NZ announces Royal Commission into government’s covid-19 response

Prime Minister Jacinda Ardern and Covid-19 Response Minister Dr Ayesha Verrall
Prime Minister Jacinda Ardern and Covid-19 Response Minister Dr Ayesha Verrall . . . an exercise in ensuring Aotearoa has the strongest possible playbook for a future pandemic. Image: Marika Khabazi/RNZ

RNZ News

The New Zealand government has announced a Royal Commission into its covid-19 response.

The Commission will be chaired by Australia-based epidemiologist Professor Tony Blakely, former Cabinet minister Hekia Parata, and former Treasury Secretary John Whitehead.

It will start considering evidence from February 1 next year, concluding in mid-2024.

The Royal Commission will look into the overall covid-19 response, including the economic response, and find what could be learned from it.

Some things — like particular decisions taken by the Reserve Bank’s independent monetary policy committee, and the specific epidemiology of the virus and its variants — will be excluded.

Announcing the moves, Prime Minister Jacinda Ardern said a Royal Commission was the highest form of public inquiry in New Zealand and was the right thing to do given covid-19 was the most significant threat to New Zealanders’ health and the economy since the Second World War.

“It had been over 100 years since we experienced a pandemic of this scale, so it’s critical we compile what worked and what we can learn from it should it ever happen again,” she said.

Fewer cases, deaths
“New Zealand experienced fewer cases, hospitalisations and deaths than nearly any other country in the first two years of the pandemic but there has undoubtedly been a huge impact on New Zealanders both here and abroad.”

The Royal Commission of Inquiry announcement. Video: RNZ News

Ardern said Professor Blakely had the knowledge and experience necessary to lead the work, and Parata and Whitehead would add expertise and perspectives on the economic response and the effects on Māori.

The terms of reference had been approved and the scope will be wide-ranging, covering specific aspects including the health response, the border, community care, isolation, quarantine, and the economic response including monetary policy.

Ardern said monetary policy broadly was included in the review, but “what is excluded is the Reserve Bank’s independent Monetary Policy Committee (MPC) and those individual decisions that would have been made by that committee”.

However, it “will not consider individual decisions such as how a policy is applied to an individual case or circumstance”.

“We do need to make sure we learn broadly from the tools that we used for our response so that we make sure we have the most useful lessons possible going forward. Individual decisions don’t necessarily teach us that.

“What we want to be careful about is that … we draw a distinction between individual decisions on any given day made by, indeed, officials within MBIE or the independent monetary policy committee given the role that they have and the independence of that committee, but broadly speaking monetary policy is included.”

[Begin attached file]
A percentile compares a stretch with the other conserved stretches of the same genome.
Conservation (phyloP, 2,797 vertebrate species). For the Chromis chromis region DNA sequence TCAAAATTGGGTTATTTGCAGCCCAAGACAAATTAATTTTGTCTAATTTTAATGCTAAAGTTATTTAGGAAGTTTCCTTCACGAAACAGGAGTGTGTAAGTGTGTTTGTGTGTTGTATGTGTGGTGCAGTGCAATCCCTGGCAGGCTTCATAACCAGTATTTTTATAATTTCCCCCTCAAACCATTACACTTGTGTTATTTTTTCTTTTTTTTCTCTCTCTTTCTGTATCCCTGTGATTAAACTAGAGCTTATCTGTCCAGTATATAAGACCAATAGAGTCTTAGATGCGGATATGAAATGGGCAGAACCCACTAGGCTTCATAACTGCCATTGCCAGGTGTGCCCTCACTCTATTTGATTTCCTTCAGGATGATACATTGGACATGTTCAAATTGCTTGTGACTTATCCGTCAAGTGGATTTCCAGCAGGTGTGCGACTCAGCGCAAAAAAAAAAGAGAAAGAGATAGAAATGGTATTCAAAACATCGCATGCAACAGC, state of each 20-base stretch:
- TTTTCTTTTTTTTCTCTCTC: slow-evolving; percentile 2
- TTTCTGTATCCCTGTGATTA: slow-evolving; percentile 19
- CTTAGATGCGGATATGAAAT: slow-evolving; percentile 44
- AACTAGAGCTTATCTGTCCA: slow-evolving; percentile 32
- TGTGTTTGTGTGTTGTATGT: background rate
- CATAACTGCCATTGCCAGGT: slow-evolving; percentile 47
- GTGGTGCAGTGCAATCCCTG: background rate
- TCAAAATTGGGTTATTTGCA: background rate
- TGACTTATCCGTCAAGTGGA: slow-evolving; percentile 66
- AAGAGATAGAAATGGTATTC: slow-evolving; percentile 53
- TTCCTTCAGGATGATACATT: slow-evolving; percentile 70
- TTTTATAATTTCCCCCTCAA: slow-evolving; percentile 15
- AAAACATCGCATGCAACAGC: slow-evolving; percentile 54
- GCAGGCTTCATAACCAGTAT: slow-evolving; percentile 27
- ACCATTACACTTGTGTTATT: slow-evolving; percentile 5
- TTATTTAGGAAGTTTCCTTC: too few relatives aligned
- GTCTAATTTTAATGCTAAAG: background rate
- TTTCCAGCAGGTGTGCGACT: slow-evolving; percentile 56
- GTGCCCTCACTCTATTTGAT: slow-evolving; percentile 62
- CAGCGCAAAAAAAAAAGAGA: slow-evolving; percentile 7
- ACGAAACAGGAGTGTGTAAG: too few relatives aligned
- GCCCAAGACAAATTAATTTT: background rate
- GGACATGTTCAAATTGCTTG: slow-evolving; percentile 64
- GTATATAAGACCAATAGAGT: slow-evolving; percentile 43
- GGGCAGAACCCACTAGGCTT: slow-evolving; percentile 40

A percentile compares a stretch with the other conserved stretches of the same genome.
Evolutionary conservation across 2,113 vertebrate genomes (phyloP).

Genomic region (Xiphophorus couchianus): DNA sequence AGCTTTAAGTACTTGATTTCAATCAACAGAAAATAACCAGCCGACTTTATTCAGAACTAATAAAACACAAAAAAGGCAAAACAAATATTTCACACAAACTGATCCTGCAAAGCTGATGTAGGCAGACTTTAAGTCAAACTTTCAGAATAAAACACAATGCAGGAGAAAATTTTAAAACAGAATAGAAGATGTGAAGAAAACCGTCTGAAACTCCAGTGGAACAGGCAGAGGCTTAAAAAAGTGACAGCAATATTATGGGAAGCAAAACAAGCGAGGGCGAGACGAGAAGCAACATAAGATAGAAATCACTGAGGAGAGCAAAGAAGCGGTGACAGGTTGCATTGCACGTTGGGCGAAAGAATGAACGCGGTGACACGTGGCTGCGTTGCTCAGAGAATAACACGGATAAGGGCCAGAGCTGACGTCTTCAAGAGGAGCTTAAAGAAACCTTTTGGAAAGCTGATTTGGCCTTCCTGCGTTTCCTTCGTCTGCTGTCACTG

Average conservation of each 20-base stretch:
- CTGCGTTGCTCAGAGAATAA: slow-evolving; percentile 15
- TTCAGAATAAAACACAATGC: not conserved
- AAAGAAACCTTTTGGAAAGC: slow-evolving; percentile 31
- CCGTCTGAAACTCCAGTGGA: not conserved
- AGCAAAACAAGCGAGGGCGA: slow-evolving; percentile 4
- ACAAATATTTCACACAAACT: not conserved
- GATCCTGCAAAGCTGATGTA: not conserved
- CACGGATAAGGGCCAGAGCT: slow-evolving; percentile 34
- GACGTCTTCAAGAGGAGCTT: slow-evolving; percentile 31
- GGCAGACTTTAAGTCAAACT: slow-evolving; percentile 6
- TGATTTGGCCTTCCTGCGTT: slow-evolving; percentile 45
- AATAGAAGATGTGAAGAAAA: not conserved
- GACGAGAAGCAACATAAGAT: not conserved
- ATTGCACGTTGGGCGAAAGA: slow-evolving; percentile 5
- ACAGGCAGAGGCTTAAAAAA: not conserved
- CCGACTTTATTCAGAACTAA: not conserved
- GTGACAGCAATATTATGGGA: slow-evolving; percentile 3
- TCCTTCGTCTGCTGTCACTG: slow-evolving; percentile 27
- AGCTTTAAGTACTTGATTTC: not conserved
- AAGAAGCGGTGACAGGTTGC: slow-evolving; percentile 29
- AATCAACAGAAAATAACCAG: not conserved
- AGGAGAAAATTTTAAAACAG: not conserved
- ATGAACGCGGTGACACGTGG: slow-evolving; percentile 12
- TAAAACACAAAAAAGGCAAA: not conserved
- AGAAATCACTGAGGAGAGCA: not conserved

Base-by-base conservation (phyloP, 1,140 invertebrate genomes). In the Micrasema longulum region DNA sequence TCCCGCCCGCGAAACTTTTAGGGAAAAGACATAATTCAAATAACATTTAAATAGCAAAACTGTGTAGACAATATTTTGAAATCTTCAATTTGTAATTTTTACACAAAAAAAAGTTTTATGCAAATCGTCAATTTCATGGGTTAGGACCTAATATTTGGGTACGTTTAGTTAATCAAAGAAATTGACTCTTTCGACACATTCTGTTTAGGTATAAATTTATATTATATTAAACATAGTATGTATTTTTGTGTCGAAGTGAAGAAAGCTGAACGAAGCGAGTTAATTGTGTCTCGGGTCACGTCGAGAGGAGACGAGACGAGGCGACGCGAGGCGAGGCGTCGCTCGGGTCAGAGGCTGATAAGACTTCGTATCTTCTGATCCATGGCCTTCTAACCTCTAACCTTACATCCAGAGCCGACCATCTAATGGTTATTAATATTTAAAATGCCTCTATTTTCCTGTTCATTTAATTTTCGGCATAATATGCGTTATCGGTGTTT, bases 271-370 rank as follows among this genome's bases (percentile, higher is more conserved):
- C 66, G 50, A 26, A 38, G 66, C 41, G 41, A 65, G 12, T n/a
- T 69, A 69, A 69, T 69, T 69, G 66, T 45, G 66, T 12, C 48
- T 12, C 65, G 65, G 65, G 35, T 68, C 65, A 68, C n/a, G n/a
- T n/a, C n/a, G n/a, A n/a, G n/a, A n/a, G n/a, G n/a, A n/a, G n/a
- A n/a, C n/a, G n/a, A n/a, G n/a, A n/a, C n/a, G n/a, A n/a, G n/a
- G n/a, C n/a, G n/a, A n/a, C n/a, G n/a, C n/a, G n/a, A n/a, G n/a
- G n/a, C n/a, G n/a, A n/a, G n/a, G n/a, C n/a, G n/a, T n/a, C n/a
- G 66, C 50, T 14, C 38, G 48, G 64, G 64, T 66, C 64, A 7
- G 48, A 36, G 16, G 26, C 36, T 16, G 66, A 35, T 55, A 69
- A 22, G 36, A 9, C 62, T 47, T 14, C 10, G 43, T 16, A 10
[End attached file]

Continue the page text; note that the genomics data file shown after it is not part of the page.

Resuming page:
This was because the review needed to be mindful of the independence of the MPC, Ardern said.

Impacts on Māori
Terms of reference also included specific consideration of the impacts on Māori in the context of a pandemic consistent with Te Tiriti o Waitangi relationships, she said.

Things like lockdowns and the length of them in general will be in scope, but for instance whether a specific lockdown should have ended one day or three days earlier would not be, Ardern said.

Covid-19 Response Minister Dr Ayesha Verrall said the vaccine mandates were in scope, along with communication with communities, and this would be able to include looking at matters of social licence.

The inquiry will cover the period from February 2020, to October 2022.

Ardern was confident the inquiry would be able to be resourced appropriately.

So far 75 reviews of New Zealand’s response had been carried out within Aotearoa since 2020, and internationally New Zealand had been named as having the fewest cases and deaths in the OECD for two years in a row, Ardern said.

“However, we said from the outset there would be an appropriate time to review our response, to learn from it, and with the emergency over and our primary focus on our strong economic recovery — that time is now.

‘Our next pandemic’
“Our next pandemic will not be for instance necessarily just a new iteration of covid-19 … one of the shortcomings we had coming into covid-19 was that our pandemic plan was based on influenza and because it was so specific to that illness there wasn’t enough in that framework that could help us with the very particular issues of this respiratory disease.”

It would be an exercise in ensuring Aotearoa had the strongest possible playbook for a future pandemic, Ardern said.

She expected the inquiry will cost about $15 million — similar to others, with the 2019 mosque attacks inquiry costing about $14 million.

This article is republished under a community partnership agreement with RNZ. 

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